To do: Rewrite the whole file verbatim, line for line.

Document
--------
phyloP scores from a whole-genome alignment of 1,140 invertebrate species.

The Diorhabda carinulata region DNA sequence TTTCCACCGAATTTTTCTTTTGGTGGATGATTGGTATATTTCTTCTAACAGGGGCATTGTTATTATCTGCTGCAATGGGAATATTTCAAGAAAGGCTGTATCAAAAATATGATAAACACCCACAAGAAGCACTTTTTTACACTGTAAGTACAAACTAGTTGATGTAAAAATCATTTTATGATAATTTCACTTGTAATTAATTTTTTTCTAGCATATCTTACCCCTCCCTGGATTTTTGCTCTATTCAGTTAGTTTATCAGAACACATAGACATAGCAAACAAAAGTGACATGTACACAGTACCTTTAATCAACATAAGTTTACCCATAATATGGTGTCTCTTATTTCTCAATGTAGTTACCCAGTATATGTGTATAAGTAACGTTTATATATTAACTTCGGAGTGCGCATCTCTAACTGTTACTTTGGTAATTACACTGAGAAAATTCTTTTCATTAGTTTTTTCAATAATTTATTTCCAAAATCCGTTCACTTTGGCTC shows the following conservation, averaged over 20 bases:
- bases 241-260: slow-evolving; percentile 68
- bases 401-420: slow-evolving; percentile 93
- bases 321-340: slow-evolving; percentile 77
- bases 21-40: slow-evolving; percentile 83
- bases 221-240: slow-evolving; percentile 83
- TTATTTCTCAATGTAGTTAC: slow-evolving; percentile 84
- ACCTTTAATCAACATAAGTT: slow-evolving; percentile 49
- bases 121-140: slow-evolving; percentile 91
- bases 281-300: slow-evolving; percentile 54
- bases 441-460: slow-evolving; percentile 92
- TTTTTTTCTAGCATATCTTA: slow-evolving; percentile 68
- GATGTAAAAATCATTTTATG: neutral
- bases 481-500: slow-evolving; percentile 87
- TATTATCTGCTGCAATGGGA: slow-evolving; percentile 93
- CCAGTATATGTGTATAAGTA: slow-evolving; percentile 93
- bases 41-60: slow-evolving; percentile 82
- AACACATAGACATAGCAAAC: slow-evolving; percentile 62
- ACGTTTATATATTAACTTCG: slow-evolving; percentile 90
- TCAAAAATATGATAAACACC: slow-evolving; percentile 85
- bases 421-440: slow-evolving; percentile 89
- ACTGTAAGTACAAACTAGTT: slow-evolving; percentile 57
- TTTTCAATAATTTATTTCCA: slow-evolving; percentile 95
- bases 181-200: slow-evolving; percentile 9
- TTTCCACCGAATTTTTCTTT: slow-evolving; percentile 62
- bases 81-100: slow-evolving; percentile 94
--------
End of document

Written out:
phyloP scores from a whole-genome alignment of 1,140 invertebrate species.

The Diorhabda carinulata region DNA sequence TTTCCACCGAATTTTTCTTTTGGTGGATGATTGGTATATTTCTTCTAACAGGGGCATTGTTATTATCTGCTGCAATGGGAATATTTCAAGAAAGGCTGTATCAAAAATATGATAAACACCCACAAGAAGCACTTTTTTACACTGTAAGTACAAACTAGTTGATGTAAAAATCATTTTATGATAATTTCACTTGTAATTAATTTTTTTCTAGCATATCTTACCCCTCCCTGGATTTTTGCTCTATTCAGTTAGTTTATCAGAACACATAGACATAGCAAACAAAAGTGACATGTACACAGTACCTTTAATCAACATAAGTTTACCCATAATATGGTGTCTCTTATTTCTCAATGTAGTTACCCAGTATATGTGTATAAGTAACGTTTATATATTAACTTCGGAGTGCGCATCTCTAACTGTTACTTTGGTAATTACACTGAGAAAATTCTTTTCATTAGTTTTTTCAATAATTTATTTCCAAAATCCGTTCACTTTGGCTC shows the following conservation, averaged over 20 bases:
- bases 241-260: slow-evolving; percentile 68
- bases 401-420: slow-evolving; percentile 93
- bases 321-340: slow-evolving; percentile 77
- bases 21-40: slow-evolving; percentile 83
- bases 221-240: slow-evolving; percentile 83
- TTATTTCTCAATGTAGTTAC: slow-evolving; percentile 84
- ACCTTTAATCAACATAAGTT: slow-evolving; percentile 49
- bases 121-140: slow-evolving; percentile 91
- bases 281-300: slow-evolving; percentile 54
- bases 441-460: slow-evolving; percentile 92
- TTTTTTTCTAGCATATCTTA: slow-evolving; percentile 68
- GATGTAAAAATCATTTTATG: neutral
- bases 481-500: slow-evolving; percentile 87
- TATTATCTGCTGCAATGGGA: slow-evolving; percentile 93
- CCAGTATATGTGTATAAGTA: slow-evolving; percentile 93
- bases 41-60: slow-evolving; percentile 82
- AACACATAGACATAGCAAAC: slow-evolving; percentile 62
- ACGTTTATATATTAACTTCG: slow-evolving; percentile 90
- TCAAAAATATGATAAACACC: slow-evolving; percentile 85
- bases 421-440: slow-evolving; percentile 89
- ACTGTAAGTACAAACTAGTT: slow-evolving; percentile 57
- TTTTCAATAATTTATTTCCA: slow-evolving; percentile 95
- bases 181-200: slow-evolving; percentile 9
- TTTCCACCGAATTTTTCTTT: slow-evolving; percentile 62
- bases 81-100: slow-evolving; percentile 94